Lake Wakatipu

Think of tourist hot spot Queenstown and its incredible geographical features, and the first things that come to mind are the spectacular mountains that surround the town.

But as amazing as The Remarkables and the other ranges are, there’s another natural attraction I think deserves as much attention – Lake Wakatipu.

Give me water over big lumps of land any day. Yes, the mountains are stunning to look at and going up to the top provides breathtaking views, but because I don’t see the fun in hurtling across snow on flimsy bits of wood or puffing my way up them on foot, they’re not where I like to spend my time when I’m in Queenstown.

Instead I find myself gravitating towards the lake – which, admittedly, is not hard to do as it’s smack-bang in the middle of everything.

Because it was winter when my family and I recently visited, we chickened out of on-the-water activities such as kayaking and started out with what was meant to be a short stroll along the lakeside. It was a clear, crisp day and we were enjoying the walk so much we kept going past the shops and cafés out of town to the Sunshine Bay walking track. This takes you a further 25 minutes through native bush alongside the shore to the Sunshine Bay jetty.

But a far more relaxing way to see Wakatipu is on the TSS Earnslaw. The vintage steamship makes several 90-minute trips across the lake each day. The scenery is gorgeous and so is the boat herself – she’s in incredible shape for a 99-year-old.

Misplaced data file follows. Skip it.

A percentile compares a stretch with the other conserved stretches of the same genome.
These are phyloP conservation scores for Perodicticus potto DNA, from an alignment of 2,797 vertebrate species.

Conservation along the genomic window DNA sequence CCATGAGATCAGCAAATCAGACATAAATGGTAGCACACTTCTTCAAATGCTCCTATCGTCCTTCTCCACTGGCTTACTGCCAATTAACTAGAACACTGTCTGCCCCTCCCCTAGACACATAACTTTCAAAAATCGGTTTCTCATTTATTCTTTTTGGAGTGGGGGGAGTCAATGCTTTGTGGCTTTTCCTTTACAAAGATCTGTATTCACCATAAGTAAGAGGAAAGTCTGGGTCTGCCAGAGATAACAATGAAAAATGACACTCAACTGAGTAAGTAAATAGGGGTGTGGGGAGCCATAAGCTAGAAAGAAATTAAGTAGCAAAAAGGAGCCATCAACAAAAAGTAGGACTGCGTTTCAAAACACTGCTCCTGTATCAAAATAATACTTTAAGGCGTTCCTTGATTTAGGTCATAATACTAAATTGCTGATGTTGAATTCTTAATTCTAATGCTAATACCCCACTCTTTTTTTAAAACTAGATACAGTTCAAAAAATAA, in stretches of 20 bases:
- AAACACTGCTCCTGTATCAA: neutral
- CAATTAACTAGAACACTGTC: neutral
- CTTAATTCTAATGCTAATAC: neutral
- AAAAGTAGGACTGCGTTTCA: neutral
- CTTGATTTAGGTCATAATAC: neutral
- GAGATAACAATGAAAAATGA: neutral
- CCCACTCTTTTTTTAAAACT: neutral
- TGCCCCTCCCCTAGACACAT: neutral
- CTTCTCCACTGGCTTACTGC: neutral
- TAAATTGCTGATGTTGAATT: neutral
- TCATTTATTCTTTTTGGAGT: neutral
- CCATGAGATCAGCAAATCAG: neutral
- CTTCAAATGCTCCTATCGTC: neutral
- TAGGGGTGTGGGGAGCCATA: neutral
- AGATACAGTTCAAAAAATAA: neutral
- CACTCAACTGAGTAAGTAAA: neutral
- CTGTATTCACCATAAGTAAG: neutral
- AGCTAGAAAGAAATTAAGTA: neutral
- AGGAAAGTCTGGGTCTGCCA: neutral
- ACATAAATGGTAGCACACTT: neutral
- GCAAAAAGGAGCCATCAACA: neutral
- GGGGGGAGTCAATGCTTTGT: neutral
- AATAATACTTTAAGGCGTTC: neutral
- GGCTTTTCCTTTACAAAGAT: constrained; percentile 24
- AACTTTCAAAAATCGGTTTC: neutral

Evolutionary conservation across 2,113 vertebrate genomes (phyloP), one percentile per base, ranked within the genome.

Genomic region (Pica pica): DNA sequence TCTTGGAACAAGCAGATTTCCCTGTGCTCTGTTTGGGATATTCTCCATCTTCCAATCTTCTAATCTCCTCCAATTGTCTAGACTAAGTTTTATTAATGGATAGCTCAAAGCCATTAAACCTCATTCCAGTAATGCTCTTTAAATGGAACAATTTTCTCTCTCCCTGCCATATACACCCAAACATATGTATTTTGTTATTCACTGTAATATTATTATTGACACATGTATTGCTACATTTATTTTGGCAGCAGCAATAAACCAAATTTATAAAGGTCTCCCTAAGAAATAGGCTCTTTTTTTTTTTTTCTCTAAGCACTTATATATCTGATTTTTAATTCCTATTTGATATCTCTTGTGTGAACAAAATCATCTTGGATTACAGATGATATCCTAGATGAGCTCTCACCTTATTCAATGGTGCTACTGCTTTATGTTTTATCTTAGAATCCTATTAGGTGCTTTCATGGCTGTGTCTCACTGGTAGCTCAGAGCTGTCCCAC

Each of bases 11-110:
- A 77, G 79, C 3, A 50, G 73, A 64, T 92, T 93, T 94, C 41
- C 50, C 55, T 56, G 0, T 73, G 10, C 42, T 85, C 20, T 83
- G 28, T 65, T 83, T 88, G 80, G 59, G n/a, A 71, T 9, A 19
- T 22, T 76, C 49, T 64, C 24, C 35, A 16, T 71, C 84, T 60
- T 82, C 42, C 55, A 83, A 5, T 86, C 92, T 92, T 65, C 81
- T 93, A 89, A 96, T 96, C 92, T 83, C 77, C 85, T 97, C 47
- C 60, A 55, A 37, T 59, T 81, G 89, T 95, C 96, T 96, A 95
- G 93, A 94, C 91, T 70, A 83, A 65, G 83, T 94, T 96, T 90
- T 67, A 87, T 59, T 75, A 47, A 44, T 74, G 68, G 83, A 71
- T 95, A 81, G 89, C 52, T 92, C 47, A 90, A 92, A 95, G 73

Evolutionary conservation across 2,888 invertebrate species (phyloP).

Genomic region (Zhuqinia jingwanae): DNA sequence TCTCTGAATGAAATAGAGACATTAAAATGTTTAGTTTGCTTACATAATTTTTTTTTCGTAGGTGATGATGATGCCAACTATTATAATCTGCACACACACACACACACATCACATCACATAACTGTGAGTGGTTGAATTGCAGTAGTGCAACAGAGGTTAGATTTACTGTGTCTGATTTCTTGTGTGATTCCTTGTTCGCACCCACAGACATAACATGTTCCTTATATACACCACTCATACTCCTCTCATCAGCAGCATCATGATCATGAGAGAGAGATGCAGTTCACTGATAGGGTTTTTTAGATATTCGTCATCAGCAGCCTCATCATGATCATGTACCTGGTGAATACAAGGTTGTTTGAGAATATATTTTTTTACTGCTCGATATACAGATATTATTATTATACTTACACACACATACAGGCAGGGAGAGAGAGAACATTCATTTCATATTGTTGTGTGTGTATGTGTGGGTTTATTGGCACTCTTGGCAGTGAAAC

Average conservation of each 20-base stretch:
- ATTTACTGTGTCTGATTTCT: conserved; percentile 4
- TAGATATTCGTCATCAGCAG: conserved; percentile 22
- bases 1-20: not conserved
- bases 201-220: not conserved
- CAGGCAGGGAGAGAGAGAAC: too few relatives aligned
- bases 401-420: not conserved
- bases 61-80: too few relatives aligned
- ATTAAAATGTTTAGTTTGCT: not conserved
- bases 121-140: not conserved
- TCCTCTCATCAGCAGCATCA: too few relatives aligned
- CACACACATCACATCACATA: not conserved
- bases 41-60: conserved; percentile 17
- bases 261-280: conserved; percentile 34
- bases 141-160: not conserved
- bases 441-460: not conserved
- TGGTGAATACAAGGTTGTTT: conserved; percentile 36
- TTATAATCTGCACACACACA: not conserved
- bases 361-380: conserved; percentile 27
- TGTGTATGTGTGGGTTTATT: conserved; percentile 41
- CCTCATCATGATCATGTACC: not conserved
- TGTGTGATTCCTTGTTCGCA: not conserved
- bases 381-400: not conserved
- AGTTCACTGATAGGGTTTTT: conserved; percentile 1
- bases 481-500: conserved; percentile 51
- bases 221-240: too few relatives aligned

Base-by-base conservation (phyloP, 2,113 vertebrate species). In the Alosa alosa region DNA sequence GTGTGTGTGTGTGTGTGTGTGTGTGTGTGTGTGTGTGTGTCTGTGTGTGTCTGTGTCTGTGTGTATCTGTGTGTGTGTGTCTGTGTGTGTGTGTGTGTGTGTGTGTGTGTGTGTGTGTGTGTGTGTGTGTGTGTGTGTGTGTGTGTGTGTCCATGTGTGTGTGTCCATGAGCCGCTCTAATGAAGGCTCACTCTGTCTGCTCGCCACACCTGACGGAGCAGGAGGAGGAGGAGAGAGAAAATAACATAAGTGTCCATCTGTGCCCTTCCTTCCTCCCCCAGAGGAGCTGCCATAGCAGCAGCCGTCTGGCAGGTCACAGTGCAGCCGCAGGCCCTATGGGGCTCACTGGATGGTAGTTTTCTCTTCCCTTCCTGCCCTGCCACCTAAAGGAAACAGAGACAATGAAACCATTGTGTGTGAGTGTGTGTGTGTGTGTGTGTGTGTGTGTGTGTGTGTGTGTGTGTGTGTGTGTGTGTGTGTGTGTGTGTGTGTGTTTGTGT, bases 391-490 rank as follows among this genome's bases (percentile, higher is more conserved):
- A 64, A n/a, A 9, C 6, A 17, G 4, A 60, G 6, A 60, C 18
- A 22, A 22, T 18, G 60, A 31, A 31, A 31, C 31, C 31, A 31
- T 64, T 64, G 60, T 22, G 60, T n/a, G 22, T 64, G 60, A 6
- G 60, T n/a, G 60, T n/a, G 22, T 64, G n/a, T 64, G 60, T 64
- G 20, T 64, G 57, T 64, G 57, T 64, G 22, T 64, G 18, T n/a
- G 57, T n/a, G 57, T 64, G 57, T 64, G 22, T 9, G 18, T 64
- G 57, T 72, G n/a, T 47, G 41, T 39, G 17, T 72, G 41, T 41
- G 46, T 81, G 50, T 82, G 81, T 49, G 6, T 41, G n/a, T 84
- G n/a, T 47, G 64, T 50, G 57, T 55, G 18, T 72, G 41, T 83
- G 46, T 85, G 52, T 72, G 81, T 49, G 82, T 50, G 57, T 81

With a rental car we decided to venture further afield and see more of the zigzagging lake. First stop was 12 oile Delta, a scenic reserve on the road to Glenorchy. We’d stayed at the campground here many years ago, and as glorious as it was in summer, it’s just as lovely in winter.

Glenorchy, at the northern tip of Wakatipu, is just as picturesque, with the wharf and a pretty red shed framed by towering mountains crying out to be photographed.

After a divine-tasting bowl of pumpkin soup in the Glenorchy Cafe, we retraced our route back to Queenstown.

That evening we took another stroll along the water’s edge at Frankton Arm (a large inlet). The Remarkables looked striking, painted pink by the setting sun, but it was their reflection in the lake that made this one of the most magnificent sights I’ve ever seen.

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